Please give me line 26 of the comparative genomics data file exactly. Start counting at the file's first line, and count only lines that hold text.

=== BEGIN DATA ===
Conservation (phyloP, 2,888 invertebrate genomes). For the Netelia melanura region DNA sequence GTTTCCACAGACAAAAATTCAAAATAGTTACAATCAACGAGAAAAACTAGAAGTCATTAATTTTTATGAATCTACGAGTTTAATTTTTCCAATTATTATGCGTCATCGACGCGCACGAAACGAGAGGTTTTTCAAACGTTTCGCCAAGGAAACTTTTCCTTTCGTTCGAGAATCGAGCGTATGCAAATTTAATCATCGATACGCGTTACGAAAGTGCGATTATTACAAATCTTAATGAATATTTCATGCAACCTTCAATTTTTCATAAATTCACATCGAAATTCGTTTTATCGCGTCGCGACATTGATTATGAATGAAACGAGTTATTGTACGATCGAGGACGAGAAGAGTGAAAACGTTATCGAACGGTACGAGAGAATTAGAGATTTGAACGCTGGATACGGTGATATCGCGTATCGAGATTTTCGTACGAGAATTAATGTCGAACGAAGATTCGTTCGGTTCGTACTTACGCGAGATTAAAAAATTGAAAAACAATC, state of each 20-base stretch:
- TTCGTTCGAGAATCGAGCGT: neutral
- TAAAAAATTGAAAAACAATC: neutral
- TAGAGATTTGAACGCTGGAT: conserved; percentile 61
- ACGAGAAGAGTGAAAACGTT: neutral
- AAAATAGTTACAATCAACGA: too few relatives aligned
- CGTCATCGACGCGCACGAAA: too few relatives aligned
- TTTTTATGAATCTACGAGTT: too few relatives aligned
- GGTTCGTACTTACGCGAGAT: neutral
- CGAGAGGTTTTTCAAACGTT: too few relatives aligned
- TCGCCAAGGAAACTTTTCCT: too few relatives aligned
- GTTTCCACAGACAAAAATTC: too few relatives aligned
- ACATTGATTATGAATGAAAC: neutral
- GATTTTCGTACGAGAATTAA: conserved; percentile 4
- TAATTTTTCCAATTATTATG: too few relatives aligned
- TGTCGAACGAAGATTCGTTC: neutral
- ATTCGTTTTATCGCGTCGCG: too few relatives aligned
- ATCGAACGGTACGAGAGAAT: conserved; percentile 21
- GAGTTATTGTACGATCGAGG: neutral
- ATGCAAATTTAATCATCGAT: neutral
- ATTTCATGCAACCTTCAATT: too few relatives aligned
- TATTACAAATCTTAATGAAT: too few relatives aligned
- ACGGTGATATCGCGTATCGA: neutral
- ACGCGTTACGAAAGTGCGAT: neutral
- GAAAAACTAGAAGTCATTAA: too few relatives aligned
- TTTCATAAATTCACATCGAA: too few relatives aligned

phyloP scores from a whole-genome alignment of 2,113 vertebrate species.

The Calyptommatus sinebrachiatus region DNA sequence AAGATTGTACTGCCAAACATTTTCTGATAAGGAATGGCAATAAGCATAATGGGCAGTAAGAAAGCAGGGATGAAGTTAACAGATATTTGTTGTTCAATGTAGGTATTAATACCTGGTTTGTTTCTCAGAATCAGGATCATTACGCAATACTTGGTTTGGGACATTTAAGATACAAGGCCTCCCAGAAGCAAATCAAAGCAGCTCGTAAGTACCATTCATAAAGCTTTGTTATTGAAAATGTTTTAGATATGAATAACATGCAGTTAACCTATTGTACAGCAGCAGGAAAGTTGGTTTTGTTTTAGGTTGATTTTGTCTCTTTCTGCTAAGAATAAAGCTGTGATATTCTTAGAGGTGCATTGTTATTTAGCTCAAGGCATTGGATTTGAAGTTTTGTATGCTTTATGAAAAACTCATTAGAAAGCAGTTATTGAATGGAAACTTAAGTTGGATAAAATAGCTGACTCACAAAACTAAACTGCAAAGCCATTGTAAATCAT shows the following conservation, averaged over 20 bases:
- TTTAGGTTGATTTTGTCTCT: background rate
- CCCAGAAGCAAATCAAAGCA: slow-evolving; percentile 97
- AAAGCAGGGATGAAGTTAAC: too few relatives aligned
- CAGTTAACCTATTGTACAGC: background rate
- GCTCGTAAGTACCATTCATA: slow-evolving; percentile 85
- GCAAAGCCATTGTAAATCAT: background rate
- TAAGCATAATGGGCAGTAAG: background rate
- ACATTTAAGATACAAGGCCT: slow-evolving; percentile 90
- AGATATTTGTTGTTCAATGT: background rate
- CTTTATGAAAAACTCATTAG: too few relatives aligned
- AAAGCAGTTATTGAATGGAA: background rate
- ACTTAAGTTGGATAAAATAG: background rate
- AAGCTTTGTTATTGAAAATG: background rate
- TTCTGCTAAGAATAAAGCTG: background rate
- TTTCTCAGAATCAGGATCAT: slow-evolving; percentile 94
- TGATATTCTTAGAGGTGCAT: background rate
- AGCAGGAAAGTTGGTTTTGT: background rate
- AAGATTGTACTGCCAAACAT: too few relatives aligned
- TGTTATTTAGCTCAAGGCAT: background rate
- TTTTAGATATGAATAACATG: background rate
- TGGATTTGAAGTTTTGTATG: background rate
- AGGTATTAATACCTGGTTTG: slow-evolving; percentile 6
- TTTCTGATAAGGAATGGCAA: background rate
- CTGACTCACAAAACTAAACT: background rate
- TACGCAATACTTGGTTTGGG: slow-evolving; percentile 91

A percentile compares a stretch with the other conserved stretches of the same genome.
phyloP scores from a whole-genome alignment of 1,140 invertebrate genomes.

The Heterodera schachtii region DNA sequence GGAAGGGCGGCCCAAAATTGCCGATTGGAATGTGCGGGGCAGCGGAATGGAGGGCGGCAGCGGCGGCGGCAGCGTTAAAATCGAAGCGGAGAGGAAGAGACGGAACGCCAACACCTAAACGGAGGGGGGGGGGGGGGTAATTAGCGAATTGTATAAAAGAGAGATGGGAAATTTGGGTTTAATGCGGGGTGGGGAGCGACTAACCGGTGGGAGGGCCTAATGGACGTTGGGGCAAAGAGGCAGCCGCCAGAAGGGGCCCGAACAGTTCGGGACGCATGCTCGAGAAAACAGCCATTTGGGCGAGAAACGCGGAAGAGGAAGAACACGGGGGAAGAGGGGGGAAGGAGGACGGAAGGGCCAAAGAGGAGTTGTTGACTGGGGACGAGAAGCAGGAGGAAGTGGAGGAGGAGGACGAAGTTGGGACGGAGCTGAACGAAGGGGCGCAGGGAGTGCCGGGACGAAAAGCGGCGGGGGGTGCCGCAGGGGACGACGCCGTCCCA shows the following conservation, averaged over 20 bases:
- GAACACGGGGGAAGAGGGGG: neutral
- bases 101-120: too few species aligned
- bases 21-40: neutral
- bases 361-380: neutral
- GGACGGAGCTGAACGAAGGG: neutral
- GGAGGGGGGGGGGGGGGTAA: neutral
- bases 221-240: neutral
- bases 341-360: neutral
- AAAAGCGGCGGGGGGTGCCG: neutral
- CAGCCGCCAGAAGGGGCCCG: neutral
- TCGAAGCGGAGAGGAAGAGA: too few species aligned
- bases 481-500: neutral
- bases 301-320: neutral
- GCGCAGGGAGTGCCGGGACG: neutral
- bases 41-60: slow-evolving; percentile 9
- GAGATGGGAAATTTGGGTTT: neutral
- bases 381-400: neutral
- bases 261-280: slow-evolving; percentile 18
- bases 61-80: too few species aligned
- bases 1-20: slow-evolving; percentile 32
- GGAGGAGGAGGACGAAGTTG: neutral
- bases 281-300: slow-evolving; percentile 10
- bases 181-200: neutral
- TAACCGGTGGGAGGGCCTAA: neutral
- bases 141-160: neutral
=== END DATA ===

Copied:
- TTTCATAAATTCACATCGAA: too few relatives aligned